The world’s spotlight is about to shine on Canada when it hosts the G8 and G20 summits this June. Our government is working hard to present its best face possible for this event.
This three day party is expected to cost over $1-billion dollars making this the most expensive summit in the world’s history. To put this in perspective, last year’s environmental summit in Copenhagen cost $250-million dollars.

Over the years, these summits have rightly gained a reputation for being more about political theatre than any meaningful change. A key part of this theatre is to mask its true agenda behind a charitable theme.
This is not a modern problem as history shows whenever inequality grows to unhealthy levels; extravagance is increasingly masked behind charitable causes.

Marie Antoinette will be forever remembered as a symbol of excess. However she and her fellow courtiers never saw it that way because many of her activities revolved around her family’s charity, the Maison Philanthropique.

Our leaders are equally blind to the hypocrisy of their actions. As long as these photo shoots are themed around social justice issues like Africa, poverty, the environment or any other problem their capitalist system creates; they’re free to party like its Paris in 1779. Throw in an empty pledge to do something about the cause du jour and they can go home with a boost in the polls for looking like they’re on our side.

This year’s summit theme is women and children’s health. Every politician will gladly toast their champagne and have their picture taken over this initiative.
As with other summits, this will lead to empty promises and platitudes around a noble cause.

However behind this charitable mask are some horrible truths:

  • In order to pay for this extravagance, our government has cut women and children’s programmes in Canada by over $1-billion. That’s right, our own women and children are paying for that photo shoot through cutbacks in their public services.
  • Our Conservative Prime Minister, Stephen Harper, closed all but two (12 of 14) Status of Women Offices across the country that advocate for women’s rights. Then, he removed the word “equality” from its mandate.
  • Our government also ordered that foreign aid money not be used for any abortion initiatives.
  • A few weeks ago, Nancy Ruth, a Conservative Senator told complaining women’s groups to “shut the fuck up” about the government’s anti-abortion decree or face an even bigger government backlash. The next day, Ottawa slashed its funding to eleven of these women’s groups.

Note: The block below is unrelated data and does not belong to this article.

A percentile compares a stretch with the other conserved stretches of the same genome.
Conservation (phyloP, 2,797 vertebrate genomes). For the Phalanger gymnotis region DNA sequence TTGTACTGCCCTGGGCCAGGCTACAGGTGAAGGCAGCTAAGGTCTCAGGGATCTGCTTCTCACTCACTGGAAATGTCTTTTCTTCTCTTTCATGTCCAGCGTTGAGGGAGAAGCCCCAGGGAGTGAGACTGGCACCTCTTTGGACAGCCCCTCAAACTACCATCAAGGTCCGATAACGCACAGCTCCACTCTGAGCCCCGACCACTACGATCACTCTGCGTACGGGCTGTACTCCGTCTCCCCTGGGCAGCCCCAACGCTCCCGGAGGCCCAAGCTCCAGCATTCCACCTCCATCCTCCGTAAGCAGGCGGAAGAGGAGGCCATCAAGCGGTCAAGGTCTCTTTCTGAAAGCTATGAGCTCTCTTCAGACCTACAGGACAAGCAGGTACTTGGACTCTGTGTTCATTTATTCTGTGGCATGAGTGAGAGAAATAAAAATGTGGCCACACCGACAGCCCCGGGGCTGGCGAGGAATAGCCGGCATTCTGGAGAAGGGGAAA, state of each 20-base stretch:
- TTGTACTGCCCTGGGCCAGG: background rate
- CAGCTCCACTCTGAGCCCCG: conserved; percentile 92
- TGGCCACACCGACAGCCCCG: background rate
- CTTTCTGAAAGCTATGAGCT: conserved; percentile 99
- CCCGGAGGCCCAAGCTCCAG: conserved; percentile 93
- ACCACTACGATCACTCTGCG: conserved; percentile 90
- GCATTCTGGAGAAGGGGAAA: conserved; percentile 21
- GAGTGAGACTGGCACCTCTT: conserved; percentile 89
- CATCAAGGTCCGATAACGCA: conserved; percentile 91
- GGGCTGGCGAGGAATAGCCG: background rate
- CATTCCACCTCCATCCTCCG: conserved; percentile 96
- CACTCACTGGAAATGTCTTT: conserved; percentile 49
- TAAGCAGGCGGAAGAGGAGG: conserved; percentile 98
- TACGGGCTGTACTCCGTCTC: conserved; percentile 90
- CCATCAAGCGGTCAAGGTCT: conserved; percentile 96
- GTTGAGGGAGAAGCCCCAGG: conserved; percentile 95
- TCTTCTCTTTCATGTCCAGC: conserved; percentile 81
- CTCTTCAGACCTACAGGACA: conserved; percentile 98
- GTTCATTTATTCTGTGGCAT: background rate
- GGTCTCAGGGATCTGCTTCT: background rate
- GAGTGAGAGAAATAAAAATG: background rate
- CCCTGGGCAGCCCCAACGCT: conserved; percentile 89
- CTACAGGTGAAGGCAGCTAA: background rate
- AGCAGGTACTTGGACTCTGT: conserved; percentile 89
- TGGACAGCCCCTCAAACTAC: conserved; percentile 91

This is just the tip of his misogynist agenda.

As far as Harper’s children’s agenda goes, he is slashing our Federal government’s assistance for early education, forcing families in the Province of Ontario to pay even more than the over $800 a month they are already paying in early education costs.

Over the past two years, our government has allocated upwards of $60-billion toward “stimulus” funding to pull Canada out of a depression. Public schools were not eligible for any of these funds but private schools for the rich and religious were.

Canadians are not unique in seeing their public services being dismantled. What is unique is the obscene amount of money our government is spending to state the opposite.

Around the world, neoliberal governments are implementing policies that strip public services for corporate gain. Much of the money to fund this agenda is raised at events like the G20.

For example, the IMF mandated that Jamaica was forbidden to pay public school teachers their full salaries as a condition to receive any internationally raised “aid.” The government now owes over $94-million in back wages to these predominantly female workers and is only allowed to re-pay them $8-million this year. The teachers are fighting back and have started a series of rotating strike actions.

A contemporary of Marie Antoinette’s, Maximilien Robespierre, said “The secret of freedom lies in educating people, whereas the secret of tyranny lies in keeping them ignorant.”

Strong public education and mechanisms to empower women are two of our greatest defences against the tyranny of our corporate elites. It is no accident that they are being targeted by neoliberal ideologues such as the Harper government and the IMF.

Dismantling our public services for the benefit of the rich is what this G20 charity ball is really about. The hypocritical methods of masking this agenda would fit in very well at the Court of Versailles. No wonder they need to turn Toronto into a modern day Bastille to get away with it.

“Let the women and children eat cake.” Indeed. •

Sean Smith is a labour activist in Toronto and will be joining the protests over the week.

Protest Events

  • Peoples Summit – calendar of events
    • G8 and G20 – PUBLIC RALLY and MARCH, Saturday, June 26 at 1:00 pm, Queen’s Park
  • Toronto Community Mobilization Network – schedule of events
    • 21-24 June 2010: Themed Days of Resistance
    • 25-27 June 2010: Days of Action
    • Justice for our Communities! No to the G8/G20! – Friday, June 25 at 2:30pm Allan Gardens, corner of Carleton and Sherbourne